Category Archives: Christmas

Christmas Card 2020: Looking Forward

Sacred Heart Chapel; Mobile Bay, Alabama

A holiday ritual that wasn’t curtailed this year was the sending of Christmas cards. Professional Southerner posts in previous years have detailed my annual search for historic and/or picturesque churches to be found around Alabama during the December holiday season. One of these structures usually is featured on the next year’s Christmas greeting.

This year’s church, Sacred Heart Chapel, overlooking Mobile Bay from Baldwin County’s Eastern Shore, is a church that dates from the 1880s.  I’ve photographed the chapel many times over the years. Until 2019, none of my images struck my fancy as being Christmas card-worthy, although the building is a lovely example of 19th Century Southern coastal architecture. Its large front porch is a particularly charming feature.

The chapel is only used for summer services. A year ago, walking along the deserted grounds, I was struck by the simple grace of the Gothic windows against the white planks of the building. Beyond the porch, the broad churchyard sweeps down to a vista across Mobile Bay, interrupted only by the ruins of an old pier from a previous hurricane.

Even before the pandemic, I had decided that the side view of Sacred Heart would be the 2020 Christmas card image. There was something hopeful in that outward view. Comes the pandemic, and I was firm in my conviction that whatever hope I saw in that particular image would be part of a holiday message this year.

The main message inside the card includes the message “Looking Forward to Christmas and the Year to Come.” And, as always, “Peace on Earth.”


The search for an image for the 2021 Christmas card is more abbreviated this year since I was not able to travel the length of the state to photograph churches and other scenes of December.

Among the tourism trails of north Alabama is the North Alabama Hallelujah Trail (www.northalabama.org/trails/hallelujah) featuring thirty-two places of worship that are at least 100 years old and stand on their original sites. Many of these are examples of vernacular Southern church architecture, others are Gothic or grander, one is a synagogue, and one is simply an open-air facility with cedar posts and a roof.

My mother’s family is from Cullman County, Alabama, — the descendants of Scotch-Irish immigrants who landed in Virginia and the Carolinas in the late 18th-early 19th century and settled in the frontier of Alabama soon afterward. My annual Christmas cards have featured churches from all over Alabama but I never located one in Cullman county that called out to be used. Family-related churches in Cullman around the communities of Kinney Grove, Ryan’s Creek, and Bethany – some of which were built by some of those ancestors – have been replaced by more prosaic modern buildings that don’t make the Christmas card cut.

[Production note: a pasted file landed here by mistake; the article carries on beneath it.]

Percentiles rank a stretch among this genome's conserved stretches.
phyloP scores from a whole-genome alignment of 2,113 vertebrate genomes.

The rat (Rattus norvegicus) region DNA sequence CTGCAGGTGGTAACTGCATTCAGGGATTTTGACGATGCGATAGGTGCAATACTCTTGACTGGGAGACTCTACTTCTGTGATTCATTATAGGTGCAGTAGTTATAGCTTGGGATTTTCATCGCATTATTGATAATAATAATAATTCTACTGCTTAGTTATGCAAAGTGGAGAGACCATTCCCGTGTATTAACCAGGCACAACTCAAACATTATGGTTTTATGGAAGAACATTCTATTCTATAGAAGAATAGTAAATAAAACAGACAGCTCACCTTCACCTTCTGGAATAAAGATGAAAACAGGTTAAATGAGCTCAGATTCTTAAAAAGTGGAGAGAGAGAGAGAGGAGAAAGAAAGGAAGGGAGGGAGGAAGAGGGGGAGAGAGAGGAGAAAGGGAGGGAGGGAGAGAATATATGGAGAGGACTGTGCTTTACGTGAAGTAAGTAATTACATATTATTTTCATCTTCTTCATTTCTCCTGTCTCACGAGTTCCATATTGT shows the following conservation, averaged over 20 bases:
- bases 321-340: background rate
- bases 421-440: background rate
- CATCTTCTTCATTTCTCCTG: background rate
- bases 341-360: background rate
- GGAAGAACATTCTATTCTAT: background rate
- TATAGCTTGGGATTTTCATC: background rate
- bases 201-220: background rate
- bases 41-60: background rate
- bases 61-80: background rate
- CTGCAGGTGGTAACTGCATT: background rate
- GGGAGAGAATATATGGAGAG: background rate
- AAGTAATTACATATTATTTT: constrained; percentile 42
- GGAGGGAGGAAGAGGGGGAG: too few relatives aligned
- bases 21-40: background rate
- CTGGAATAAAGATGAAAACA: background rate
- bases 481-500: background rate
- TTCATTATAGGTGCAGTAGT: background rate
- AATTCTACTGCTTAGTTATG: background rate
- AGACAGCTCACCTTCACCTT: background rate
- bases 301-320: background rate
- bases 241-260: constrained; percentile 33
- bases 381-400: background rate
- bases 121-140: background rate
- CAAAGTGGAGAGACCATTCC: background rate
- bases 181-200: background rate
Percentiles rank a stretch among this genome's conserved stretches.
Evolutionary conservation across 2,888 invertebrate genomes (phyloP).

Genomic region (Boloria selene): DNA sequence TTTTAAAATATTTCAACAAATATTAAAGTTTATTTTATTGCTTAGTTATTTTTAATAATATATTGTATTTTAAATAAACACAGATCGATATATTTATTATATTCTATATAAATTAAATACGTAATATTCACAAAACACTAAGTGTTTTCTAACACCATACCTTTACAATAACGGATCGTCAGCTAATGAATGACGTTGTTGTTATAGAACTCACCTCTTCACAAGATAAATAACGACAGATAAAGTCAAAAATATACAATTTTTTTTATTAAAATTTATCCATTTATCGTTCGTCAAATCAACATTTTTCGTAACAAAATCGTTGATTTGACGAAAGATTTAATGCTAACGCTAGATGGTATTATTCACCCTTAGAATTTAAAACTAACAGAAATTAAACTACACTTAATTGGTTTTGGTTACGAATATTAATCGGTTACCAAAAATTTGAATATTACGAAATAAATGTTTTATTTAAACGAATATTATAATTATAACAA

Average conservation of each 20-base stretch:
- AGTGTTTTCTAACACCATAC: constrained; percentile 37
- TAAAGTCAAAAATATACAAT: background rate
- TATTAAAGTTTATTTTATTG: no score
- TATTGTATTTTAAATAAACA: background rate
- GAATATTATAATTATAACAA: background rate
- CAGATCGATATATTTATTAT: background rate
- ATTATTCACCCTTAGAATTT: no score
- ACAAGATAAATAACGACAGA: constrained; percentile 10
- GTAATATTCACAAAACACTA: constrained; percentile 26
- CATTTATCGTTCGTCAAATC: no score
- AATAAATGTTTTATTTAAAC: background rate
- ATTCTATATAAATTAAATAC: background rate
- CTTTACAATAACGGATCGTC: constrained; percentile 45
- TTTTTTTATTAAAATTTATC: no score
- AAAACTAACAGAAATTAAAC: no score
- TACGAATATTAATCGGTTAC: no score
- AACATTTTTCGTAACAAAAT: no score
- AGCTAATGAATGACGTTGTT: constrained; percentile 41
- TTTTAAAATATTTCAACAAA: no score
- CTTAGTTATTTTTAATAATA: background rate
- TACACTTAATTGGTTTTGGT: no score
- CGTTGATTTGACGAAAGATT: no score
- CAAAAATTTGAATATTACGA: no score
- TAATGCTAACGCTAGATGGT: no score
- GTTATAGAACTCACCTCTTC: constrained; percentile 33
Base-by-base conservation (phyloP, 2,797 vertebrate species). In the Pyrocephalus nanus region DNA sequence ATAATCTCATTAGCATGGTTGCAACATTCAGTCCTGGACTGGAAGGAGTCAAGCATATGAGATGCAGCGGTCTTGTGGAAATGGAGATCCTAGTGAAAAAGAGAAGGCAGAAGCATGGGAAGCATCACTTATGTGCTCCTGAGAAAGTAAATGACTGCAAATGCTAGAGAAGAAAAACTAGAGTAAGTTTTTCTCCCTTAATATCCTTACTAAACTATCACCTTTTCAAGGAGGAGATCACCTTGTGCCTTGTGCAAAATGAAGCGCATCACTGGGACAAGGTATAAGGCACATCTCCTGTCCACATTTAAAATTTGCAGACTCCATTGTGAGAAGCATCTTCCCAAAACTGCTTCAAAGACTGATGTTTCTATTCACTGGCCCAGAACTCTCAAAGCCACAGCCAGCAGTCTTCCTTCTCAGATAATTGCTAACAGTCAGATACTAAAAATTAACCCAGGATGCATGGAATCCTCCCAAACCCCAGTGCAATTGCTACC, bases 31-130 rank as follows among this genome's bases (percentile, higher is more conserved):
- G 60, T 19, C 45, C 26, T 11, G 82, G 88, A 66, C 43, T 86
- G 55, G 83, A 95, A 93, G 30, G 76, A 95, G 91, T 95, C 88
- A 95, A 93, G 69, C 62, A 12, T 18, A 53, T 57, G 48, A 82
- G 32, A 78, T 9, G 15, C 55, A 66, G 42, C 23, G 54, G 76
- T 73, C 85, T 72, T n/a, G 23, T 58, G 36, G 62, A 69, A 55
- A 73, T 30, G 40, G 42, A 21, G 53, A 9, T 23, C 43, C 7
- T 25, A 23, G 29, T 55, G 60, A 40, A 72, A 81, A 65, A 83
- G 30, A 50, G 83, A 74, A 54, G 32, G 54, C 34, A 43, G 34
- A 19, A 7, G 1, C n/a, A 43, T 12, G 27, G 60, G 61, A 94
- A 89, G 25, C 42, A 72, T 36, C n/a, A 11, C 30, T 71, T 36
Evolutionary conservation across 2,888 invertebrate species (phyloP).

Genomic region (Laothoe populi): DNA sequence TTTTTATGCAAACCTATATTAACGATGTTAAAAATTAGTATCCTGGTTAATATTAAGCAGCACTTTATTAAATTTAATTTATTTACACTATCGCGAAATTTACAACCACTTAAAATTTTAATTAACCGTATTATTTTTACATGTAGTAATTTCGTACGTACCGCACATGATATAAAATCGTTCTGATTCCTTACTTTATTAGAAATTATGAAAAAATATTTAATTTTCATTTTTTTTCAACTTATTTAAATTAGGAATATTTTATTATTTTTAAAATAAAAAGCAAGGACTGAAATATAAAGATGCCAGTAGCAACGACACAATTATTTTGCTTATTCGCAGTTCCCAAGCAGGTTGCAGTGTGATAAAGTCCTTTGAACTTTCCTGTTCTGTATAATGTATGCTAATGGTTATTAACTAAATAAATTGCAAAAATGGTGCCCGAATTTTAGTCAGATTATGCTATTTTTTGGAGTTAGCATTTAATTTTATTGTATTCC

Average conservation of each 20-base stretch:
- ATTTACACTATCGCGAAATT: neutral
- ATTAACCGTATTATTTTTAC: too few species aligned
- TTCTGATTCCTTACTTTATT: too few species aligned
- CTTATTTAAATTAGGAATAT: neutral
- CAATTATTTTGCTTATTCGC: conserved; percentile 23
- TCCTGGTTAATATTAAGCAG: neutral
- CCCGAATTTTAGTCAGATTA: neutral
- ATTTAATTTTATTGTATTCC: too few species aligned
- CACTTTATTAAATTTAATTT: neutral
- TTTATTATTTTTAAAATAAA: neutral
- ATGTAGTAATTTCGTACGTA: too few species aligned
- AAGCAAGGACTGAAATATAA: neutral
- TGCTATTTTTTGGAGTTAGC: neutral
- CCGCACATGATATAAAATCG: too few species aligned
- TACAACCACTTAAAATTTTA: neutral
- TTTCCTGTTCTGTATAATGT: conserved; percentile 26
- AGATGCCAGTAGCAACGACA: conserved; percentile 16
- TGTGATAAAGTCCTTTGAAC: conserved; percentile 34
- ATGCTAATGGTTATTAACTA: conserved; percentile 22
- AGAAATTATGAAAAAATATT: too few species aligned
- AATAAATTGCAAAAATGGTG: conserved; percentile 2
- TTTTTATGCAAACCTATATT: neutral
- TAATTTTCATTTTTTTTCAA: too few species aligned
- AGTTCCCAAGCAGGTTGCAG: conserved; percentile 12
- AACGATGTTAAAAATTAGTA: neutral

Shady Grove Church; Cullman County, Alabama

The Hallelujah Trail features a church in the Cullman County community of Logan. A couple of weeks ago, I had the perfect opportunity to travel down to see it in person. Much of Cullman County is off-the-beaten-path and Logan seems even more remote than most. It’s beautiful hilly country with plenty of farms, pine thickets, and ponds along the narrow roads.

At the end of one particular road is Shady Grove Church, which started out in the 19th Century as pews in an arbor. The current building dates to the late 1800s. It’s a serene place on a lonely road, surrounded by the quiet of pristine forests. Across the road from the church is an old cemetery which holds generations of locals along with the remains of soldiers from both the Union and Confederate armies.

Shady Grove Church interior; Cullman County, Alabama

The doors to the building were locked but, through a window in the front door, the entirety of the church interior is visible. A unique touch, a hand-carved church structure, decorates the arched cove behind the pulpit. A wooden outhouse provides necessary services behind the building. Somebody had made the effort to install fresh flowers in small vessels in each window; it’s a small touch – but one that speaks to the dedication that keeps Shady Grove Church a place worthy of a remote road trip.